Operation Backpack
Donation Deadline
August 10, 2015

Please drop off new school supplies and backpacks for Operation Backpack 2015. Contact tduncan@missiondc.org for information.

Operation Backpack Distribution
August 15, 2015

Our neighborhood children will attend this fun program and receive new school supplies.

Seniors Luncheon
August 21, 2015
9:30 am

You can help serve our seniors as they enjoy fellowship and a delicious meal.

To register for these volunteer activities, please visit missiondc.org/volunteer.

Character Beyond Childhood
Christian Torres’ experiences at Camp Bennett were an answer to our staff’s prayers. Experience the transformation through Christian’s eyes:

campers
Christian Torres (left in blue) with his campers when he was a Camp Bennett counselor-in-training.

Camp Bennett was the very first Christian camp I went to, and it’s because of this camp that my view of the Christian life did a complete “180” on me. When I was younger, I was that kid who would throw a fuss over going to church; I would ask myself, “What’s the point of all of this?”

Then I attended Camp Bennett for my first time. Getting the opportunity to see all the little kids having tons of fun and observing teens and adults working hand-in-hand to make camp possible truly impacted me tremendously. I was able to imagine a new era where all those who are young stand up tall and say, “I am a child of my God  and Savior, Jesus Christ!”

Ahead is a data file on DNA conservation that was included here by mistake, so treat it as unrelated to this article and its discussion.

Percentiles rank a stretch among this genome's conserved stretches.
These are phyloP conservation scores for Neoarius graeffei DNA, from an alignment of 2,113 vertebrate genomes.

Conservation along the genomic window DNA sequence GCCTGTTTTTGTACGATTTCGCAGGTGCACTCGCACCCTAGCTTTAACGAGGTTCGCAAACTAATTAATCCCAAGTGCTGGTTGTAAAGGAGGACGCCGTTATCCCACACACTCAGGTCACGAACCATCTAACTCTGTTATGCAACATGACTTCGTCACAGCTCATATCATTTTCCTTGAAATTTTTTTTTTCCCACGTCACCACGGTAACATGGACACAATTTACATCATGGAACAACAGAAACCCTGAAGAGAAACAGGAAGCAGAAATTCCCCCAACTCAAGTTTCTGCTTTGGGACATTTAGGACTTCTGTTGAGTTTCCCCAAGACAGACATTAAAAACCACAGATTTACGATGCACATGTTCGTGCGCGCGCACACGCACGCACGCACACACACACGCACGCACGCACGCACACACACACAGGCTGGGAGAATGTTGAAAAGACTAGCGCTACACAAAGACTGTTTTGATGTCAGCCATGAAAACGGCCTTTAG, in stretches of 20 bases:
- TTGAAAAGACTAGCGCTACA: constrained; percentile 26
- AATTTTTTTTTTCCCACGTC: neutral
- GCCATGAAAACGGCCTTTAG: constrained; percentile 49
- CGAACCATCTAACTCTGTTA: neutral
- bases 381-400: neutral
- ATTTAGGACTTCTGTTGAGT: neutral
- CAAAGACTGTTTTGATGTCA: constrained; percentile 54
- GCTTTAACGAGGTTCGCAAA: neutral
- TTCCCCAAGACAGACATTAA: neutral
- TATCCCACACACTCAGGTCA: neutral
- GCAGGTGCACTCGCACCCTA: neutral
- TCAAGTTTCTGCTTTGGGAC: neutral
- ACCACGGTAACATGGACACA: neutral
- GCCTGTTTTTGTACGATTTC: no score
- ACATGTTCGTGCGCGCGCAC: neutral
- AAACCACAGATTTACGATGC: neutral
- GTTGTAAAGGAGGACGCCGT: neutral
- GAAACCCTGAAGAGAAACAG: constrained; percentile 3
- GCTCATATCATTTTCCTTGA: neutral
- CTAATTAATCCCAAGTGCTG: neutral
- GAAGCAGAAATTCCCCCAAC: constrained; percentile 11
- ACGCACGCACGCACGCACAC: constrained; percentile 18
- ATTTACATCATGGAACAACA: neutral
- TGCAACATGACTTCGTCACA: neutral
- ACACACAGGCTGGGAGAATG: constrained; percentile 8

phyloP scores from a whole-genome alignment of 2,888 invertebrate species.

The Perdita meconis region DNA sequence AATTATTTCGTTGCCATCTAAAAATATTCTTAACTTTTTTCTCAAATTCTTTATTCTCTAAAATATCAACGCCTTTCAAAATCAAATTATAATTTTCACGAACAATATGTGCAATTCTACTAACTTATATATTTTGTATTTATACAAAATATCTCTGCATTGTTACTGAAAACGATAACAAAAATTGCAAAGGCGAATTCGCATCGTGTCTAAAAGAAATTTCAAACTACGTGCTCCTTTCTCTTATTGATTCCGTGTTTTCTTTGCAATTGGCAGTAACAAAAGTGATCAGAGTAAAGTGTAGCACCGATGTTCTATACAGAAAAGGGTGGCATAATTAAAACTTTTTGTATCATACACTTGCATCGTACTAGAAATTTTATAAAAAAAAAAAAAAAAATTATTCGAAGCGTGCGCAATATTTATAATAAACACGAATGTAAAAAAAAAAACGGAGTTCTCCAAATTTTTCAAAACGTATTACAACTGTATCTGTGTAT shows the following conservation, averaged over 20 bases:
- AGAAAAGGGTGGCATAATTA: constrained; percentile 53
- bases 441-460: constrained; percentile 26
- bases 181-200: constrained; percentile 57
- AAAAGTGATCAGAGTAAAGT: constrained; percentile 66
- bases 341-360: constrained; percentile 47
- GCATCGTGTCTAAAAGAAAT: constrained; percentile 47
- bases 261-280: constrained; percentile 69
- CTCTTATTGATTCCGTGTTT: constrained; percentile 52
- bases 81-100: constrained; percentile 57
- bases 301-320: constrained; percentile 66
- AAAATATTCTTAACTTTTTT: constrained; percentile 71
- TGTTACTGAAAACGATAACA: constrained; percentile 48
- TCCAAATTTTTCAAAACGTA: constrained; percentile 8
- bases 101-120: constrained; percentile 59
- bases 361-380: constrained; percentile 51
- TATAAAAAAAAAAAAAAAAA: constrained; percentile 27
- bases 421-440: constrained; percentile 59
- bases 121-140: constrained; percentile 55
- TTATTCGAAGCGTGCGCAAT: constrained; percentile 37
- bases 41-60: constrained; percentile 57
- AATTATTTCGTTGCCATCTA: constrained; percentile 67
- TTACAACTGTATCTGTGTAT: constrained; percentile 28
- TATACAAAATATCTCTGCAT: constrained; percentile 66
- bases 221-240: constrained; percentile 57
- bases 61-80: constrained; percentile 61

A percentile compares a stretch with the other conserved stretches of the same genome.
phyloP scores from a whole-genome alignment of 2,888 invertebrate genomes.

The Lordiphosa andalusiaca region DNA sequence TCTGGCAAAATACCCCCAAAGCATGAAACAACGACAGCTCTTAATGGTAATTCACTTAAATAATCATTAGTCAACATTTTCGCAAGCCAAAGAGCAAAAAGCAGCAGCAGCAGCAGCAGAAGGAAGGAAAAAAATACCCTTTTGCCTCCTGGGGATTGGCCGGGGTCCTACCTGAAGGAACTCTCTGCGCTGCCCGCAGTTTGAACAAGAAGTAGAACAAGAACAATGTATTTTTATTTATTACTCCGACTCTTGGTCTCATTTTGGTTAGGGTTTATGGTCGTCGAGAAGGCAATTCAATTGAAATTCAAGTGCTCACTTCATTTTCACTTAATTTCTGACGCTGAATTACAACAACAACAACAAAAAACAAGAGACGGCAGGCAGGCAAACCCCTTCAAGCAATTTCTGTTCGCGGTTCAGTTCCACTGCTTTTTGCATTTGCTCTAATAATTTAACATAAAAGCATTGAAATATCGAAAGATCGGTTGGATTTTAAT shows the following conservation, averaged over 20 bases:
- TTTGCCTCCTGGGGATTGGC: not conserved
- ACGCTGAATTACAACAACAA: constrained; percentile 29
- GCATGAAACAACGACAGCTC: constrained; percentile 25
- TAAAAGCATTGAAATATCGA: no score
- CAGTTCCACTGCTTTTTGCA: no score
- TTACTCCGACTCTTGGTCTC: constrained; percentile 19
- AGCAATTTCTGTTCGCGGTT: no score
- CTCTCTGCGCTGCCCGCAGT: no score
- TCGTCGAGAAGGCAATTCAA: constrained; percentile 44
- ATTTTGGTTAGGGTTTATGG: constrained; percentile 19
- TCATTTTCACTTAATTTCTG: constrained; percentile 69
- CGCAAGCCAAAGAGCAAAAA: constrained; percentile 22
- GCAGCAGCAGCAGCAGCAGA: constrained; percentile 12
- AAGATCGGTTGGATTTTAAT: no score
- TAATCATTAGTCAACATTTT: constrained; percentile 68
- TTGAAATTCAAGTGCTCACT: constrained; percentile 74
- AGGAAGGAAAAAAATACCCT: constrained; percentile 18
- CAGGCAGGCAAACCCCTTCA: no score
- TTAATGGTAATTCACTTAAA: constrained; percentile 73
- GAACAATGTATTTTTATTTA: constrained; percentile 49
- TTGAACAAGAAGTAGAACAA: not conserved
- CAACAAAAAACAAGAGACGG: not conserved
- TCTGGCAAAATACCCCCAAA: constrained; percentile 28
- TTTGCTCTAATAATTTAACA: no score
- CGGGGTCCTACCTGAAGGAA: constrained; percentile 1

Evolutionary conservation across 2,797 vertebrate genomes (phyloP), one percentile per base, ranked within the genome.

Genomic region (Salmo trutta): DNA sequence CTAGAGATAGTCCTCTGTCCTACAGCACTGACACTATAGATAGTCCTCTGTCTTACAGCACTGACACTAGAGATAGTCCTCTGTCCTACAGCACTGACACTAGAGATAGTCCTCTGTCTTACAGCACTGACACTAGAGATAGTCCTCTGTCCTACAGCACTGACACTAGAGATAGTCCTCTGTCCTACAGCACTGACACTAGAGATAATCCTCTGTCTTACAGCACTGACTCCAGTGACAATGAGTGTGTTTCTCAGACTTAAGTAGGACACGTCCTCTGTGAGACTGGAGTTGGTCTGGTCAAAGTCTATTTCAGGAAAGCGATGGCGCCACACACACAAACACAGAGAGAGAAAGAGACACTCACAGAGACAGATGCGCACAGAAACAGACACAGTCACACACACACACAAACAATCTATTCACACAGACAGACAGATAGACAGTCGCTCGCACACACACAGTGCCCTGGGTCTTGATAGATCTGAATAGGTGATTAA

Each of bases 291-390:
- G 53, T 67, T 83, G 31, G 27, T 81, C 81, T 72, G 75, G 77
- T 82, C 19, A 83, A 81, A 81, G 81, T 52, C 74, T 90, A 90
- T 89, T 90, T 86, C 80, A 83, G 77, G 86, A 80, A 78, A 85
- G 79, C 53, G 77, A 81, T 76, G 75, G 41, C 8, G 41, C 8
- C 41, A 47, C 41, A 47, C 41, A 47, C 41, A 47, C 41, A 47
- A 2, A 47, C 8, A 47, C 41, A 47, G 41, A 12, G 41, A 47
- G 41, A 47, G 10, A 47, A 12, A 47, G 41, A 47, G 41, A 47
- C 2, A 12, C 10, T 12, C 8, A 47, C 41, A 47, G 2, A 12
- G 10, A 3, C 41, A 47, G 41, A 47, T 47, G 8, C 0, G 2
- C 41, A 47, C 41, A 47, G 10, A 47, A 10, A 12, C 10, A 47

I attended Camp Bennett until I was too old to go, and after that I was privileged to find other camps for teens and young adults, which helped me mature in my faith. I now play with the worship group at my church and help at all  the events I can, especially with the teens and kids’ activities. All of these experiences started because of Camp Bennett and because of the strong base of faith they helped build in me. I would like to thank all of Camp Bennett’s faculty and volunteers from the bottom of my heart for the honor of getting to know them and being a blessing in the life of many kids!